Dalton State Celebrates First-Generation Students


It’s about fulfilling a dream. Or seizing an opportunity.

For some it’s about finishing a goal, achieving a successful career.

Dalton State recently celebrated all the first-generation college students, as well as members of the faculty and staff who were the first in their family to graduate with at least a bachelor’s degree. Fifty-one percent of the student population identifies as a first-generation college student.

Members of Roadrunner Nation signed a banner encouraging and support each other and shared their personal testimonies during the celebration.

“Being a first-generation graduate is the fulfillment of a dream I had for a long time,” said Jerry Drye, an associate professor of communication.

Twenty-six years passed between his first college course and the day he received his diploma, and he often uses his story to encourage students to never give up and that it’s never too late.

“One of the things about graduating college is that you can say, ‘I accomplished something,’” he said. “It’s a great feeling of achievement. For some of us, it takes a little longer. Life gets in the way. And many first-generation students don’t do it in the conventional way. But no matter how you do it, the achievement of that goal is important.”

For Jaclyn Sanchez, a pre-nursing major, being a first-generation college student is important because so many of her family members didn’t complete high school.

“So graduating college is a big thing in my family,” she said. “There are a lot of dropouts, and I hope seeing me succeed is motivating my younger sister. I want to show my family what I can do and show my sister it’s important to get an education. I would like to have a professional job that I love. Nothing should hold someone back from attending college.”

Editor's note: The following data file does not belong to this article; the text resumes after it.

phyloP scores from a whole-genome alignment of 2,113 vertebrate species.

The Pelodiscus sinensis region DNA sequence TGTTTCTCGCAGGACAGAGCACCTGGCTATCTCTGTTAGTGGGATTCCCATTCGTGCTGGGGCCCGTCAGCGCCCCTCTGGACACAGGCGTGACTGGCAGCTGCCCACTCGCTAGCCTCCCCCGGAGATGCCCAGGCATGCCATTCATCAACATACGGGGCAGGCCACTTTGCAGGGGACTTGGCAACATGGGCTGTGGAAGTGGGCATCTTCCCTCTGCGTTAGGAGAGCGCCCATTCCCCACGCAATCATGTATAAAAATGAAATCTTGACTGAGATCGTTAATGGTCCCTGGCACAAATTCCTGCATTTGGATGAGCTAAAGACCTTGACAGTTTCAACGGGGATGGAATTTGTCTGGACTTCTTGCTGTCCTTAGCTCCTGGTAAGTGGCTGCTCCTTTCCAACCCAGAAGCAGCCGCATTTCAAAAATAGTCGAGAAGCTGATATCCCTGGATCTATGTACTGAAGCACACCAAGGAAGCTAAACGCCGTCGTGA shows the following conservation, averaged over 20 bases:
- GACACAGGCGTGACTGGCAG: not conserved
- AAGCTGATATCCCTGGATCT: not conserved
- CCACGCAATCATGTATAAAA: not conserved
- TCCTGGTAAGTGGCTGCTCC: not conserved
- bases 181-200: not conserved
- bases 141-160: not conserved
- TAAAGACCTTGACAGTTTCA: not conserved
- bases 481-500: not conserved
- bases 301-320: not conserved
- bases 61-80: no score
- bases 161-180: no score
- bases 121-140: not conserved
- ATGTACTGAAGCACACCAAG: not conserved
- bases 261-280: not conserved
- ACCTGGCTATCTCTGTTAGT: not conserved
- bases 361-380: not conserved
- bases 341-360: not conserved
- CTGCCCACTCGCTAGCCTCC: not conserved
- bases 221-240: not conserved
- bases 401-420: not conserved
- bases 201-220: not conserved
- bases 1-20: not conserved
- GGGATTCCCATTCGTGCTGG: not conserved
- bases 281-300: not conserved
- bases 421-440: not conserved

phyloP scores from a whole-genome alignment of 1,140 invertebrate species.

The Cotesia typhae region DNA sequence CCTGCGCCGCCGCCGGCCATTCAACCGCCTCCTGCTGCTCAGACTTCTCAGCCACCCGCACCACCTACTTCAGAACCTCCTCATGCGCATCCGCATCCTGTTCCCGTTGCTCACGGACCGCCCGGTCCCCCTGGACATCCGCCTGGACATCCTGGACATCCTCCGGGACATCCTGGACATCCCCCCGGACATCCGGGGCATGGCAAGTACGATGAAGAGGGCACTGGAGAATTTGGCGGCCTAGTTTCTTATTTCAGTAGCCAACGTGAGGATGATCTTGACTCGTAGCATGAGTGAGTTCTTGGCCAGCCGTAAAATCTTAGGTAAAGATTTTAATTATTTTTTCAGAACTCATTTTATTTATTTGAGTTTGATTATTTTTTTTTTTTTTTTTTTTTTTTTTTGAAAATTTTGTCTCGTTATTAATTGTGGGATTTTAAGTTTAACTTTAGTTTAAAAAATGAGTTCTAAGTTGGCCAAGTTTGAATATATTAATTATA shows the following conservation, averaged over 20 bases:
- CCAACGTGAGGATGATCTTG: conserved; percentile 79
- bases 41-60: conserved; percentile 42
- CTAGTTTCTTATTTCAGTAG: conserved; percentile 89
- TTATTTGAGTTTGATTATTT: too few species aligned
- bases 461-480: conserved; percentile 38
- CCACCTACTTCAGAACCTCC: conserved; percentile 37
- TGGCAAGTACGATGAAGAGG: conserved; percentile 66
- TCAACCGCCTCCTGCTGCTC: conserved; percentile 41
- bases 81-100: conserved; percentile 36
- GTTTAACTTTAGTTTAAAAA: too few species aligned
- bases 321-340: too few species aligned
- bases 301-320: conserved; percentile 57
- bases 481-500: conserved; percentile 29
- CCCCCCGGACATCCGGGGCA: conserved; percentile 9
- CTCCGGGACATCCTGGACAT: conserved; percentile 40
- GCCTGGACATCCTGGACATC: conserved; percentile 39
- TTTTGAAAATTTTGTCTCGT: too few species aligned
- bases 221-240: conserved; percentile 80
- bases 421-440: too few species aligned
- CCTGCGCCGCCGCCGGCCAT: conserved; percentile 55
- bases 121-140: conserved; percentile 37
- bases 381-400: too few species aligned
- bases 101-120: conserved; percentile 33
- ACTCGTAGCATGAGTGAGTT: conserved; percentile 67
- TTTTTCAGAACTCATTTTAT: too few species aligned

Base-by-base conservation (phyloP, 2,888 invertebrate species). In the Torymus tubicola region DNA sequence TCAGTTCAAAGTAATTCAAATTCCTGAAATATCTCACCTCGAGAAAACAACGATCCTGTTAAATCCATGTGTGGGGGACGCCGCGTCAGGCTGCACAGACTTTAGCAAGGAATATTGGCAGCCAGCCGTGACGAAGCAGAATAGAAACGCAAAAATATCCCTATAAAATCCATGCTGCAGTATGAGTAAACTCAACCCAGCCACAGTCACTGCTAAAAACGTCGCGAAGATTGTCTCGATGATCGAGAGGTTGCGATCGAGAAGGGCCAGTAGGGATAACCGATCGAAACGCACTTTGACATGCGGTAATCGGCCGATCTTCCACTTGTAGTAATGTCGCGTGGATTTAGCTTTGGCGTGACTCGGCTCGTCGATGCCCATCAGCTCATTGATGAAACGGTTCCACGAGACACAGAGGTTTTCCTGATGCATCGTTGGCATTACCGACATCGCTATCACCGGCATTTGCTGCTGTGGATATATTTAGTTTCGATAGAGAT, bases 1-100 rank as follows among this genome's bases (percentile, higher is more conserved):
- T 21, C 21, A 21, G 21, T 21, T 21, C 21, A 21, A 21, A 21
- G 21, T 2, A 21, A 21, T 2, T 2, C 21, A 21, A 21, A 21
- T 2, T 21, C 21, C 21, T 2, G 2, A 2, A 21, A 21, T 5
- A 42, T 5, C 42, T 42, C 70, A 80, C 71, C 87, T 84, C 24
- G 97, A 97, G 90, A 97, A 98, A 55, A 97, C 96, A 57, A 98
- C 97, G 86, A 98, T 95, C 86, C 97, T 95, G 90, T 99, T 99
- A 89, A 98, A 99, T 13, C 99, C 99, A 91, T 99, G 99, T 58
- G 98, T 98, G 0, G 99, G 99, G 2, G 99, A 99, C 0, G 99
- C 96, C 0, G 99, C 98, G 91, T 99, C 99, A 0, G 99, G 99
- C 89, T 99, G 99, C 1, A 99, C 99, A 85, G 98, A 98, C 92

When Daniela Cortes’ family came to America, they were too focused on providing for their family to pursue education, she said.

“For me, being first generation is about accomplishing what my parents were never able to accomplish,” said Cortes, a history major. “I want to aim higher than finishing high school. I could have started working right away, but I knew I wanted something more.”

“Being a first-generation college student means I’m striving for a better future,” said Scott Beck, a psychology major.

“Going to college is about the pursuit of wanting to know more,” Beck said. “Knowledge is what propels me.”

First-generation students don’t always have that same level of family support that other students have. Dalton State provides many resources to help students succeed.

“At Dalton State, a little more than half of our student population consistently self-identify as first-generation college students,” said Dr. Jodi Johnson, vice president for Student Affairs and Enrollment Management. “Given our role as an access member institution in the University System of Georgia, we provide an opportunity for students to attend an outstanding college locally and at a reasonable cost. “In order to support our students, we provide a wide variety of academic support services including tutoring, supplemental instruction, personal counseling, career services, a food pantry, and a student health center. These resources aid students in their academic careers and increase their chances of graduating.”

“Being first generation, I knew there would be places where I would stumble, and I would have questions,” said Jennifer Cruz, who is majoring in communication with a concentration in film. “Thanks to orientation and the people on this campus, I’ve had all my questions and concerns answered. Don’t be afraid to go to college. Everyone here at Dalton State is super friendly and here to help. I wanted to come to college to follow my dream of working in the film industry. The people here at Dalton State motivate me to try my best and get out there to pursue my dream.”

For Kevin Nguyen, a communication major with a concentration in film, the biggest transition to college was the amount of school work required.

“There’s a lot more responsibility on me,” he said. “I want a better opportunity. That was why I decided to come to college. Most of my family didn’t have that opportunity.”

Carolina Gomez is a first-generation student who is double majoring in nursing and biology. She also serves as president for the Student Government Association.

“My parents moved to Dalton to help us reach our dreams and fulfill our goals,” she said. “The ultimate goal for me is medical school. No one in my family really knew how to apply to college or anything that comes with that, like filling out financial aid forms. It was a big learning curve for me, but Dalton State helped me through it. It means the world to me and to my family that I’m here.”